Following on from Tom Butler-Bowdon's previous volumes in the "50 Classics" series, this first class collection of summaries of key psychology books and authors continues in the same broad, accessible, but also in-depth, style.
As the sub-title says, psychology is all about who we are, how we think, what we do. In other words, what it means to be human. Topics covered include the unconscious mind, happiness and mental health, the study of personality, motivation, love, creativity and relationships.
With key "in a nutshell" comments, the author cuts to the essential message of each writer, while addressing more complex subtleties in the accompanying text. As with Tom's other books, there is a very wide range of carefully chosen authors. I had come across several here in an academic context, but in general the emphasis is on popular psychology, "Psychology for nonpsychologists" as the jacket puts it. The range includes RD Laing, Oliver Sacks, Fritz Perls, Ivan Pavlov, Eric Berne, to pick a few random names. The founding fathers such as William James and Sigmund Freud are covered, alongside over a century's worth of contributions right up to Malcolm Gladwell with his 2005 bestseller on the importance of first impressions and split-second judgment.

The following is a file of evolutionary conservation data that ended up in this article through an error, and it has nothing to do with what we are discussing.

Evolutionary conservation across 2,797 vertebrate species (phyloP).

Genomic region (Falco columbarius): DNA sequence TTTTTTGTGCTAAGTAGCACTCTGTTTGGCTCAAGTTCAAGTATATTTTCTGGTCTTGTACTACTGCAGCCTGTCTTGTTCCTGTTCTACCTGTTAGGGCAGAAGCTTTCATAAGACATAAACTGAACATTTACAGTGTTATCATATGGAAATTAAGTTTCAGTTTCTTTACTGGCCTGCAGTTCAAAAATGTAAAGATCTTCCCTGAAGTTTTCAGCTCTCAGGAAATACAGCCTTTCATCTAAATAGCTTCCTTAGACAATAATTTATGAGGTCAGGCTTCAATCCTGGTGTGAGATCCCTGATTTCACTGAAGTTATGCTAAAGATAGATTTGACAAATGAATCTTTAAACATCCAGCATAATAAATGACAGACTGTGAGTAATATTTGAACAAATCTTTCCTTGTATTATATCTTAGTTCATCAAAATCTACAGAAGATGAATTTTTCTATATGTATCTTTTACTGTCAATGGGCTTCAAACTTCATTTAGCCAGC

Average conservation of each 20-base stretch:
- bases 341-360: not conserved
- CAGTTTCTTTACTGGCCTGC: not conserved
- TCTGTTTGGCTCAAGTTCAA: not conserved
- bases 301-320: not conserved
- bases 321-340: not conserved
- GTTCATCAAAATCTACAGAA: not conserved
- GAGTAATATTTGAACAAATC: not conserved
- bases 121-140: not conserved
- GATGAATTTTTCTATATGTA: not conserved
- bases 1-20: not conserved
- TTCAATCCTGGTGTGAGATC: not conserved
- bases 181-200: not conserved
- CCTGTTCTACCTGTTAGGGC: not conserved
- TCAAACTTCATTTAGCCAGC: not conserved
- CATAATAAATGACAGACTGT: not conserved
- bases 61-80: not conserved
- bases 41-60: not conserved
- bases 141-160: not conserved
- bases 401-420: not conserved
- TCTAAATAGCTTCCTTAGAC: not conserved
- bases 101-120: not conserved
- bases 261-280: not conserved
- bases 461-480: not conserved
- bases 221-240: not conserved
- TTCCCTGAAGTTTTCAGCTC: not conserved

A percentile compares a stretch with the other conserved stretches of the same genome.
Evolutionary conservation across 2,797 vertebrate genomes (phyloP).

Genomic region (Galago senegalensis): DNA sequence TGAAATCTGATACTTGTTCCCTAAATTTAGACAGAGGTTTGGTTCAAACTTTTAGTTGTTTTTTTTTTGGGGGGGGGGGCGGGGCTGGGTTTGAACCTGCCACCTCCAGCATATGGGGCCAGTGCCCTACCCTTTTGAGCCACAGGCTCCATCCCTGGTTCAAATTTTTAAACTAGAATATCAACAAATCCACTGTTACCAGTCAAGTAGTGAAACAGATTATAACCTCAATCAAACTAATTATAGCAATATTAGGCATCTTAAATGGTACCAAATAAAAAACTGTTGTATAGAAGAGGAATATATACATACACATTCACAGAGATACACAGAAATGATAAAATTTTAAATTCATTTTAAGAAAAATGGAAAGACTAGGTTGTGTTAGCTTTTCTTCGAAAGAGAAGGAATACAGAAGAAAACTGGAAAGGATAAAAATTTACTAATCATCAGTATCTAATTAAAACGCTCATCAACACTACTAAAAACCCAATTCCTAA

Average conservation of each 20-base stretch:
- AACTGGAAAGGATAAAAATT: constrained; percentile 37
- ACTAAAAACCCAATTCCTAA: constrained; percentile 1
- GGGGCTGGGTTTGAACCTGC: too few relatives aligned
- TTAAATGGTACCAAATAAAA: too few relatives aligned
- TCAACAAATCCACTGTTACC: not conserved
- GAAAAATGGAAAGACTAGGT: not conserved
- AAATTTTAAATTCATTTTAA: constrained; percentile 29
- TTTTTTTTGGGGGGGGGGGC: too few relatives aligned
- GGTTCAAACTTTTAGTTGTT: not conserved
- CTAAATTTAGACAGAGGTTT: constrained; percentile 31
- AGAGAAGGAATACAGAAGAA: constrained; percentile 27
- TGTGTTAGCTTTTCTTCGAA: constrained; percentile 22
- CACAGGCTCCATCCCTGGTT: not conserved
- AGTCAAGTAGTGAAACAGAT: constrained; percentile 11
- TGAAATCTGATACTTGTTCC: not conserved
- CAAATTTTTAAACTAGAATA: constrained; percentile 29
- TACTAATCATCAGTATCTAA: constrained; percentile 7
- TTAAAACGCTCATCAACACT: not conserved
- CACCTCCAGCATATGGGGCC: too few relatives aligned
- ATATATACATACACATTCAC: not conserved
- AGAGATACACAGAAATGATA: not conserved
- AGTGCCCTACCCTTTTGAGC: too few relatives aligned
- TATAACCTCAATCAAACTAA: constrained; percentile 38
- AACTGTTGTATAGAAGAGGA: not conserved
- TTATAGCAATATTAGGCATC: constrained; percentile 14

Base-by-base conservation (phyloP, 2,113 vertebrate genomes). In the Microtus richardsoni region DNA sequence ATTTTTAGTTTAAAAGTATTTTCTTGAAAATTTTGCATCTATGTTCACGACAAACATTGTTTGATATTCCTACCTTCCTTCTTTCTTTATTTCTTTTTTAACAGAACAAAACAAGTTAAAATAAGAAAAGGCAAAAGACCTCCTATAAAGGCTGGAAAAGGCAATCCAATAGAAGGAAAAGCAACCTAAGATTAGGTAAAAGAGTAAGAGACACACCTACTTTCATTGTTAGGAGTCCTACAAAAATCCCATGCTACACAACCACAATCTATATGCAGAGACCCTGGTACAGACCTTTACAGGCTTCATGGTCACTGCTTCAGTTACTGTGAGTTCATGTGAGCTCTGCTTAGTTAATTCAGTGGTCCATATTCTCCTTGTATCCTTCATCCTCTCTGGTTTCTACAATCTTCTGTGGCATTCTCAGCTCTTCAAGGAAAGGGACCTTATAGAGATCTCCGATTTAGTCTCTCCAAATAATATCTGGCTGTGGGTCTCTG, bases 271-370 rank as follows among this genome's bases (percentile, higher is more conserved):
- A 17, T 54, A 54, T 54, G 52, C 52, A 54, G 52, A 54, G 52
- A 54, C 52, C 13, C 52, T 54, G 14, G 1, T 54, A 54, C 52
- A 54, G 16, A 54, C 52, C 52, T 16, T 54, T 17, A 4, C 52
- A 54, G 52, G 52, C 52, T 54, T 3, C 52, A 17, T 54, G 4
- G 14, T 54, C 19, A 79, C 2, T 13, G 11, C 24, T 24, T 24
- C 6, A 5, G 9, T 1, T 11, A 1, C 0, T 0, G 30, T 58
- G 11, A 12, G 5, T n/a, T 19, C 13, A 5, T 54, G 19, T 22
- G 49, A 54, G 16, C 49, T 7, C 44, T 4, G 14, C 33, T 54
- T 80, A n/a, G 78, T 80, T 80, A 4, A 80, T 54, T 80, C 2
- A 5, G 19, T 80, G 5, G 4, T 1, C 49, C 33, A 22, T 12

There is a huge amount of psychological and self-development literature available these days. It can be difficult to know where to begin but each volume in the "50 Classics" is an excellent starting point. "50 Psychology Classics" is another winner in the series and I wholeheartedly recommend it!
36 of 42 people found the following review helpful
on January 22, 2007
Kings who sent out explorers would eagerly await the gems, riches, and exotica with which the explorers returned. We all live like relative kings now, and our explorer, Tom Butler-Bowdon has returned once again, this time with rich insights into the human mind.
What determines our personality? Is it our genetics, our environment, or circumstantial conditioning? What about our primary motivation? Is it sexual, our will to power, sheer survival, or our desire to close our personal existential gap? Since your mind was already focused on sex, how does our sex affect the way our minds work, and how is the way our minds feel about sex affected by our sex to begin with? And what is going on in the minds of others and how do we best communicate with them?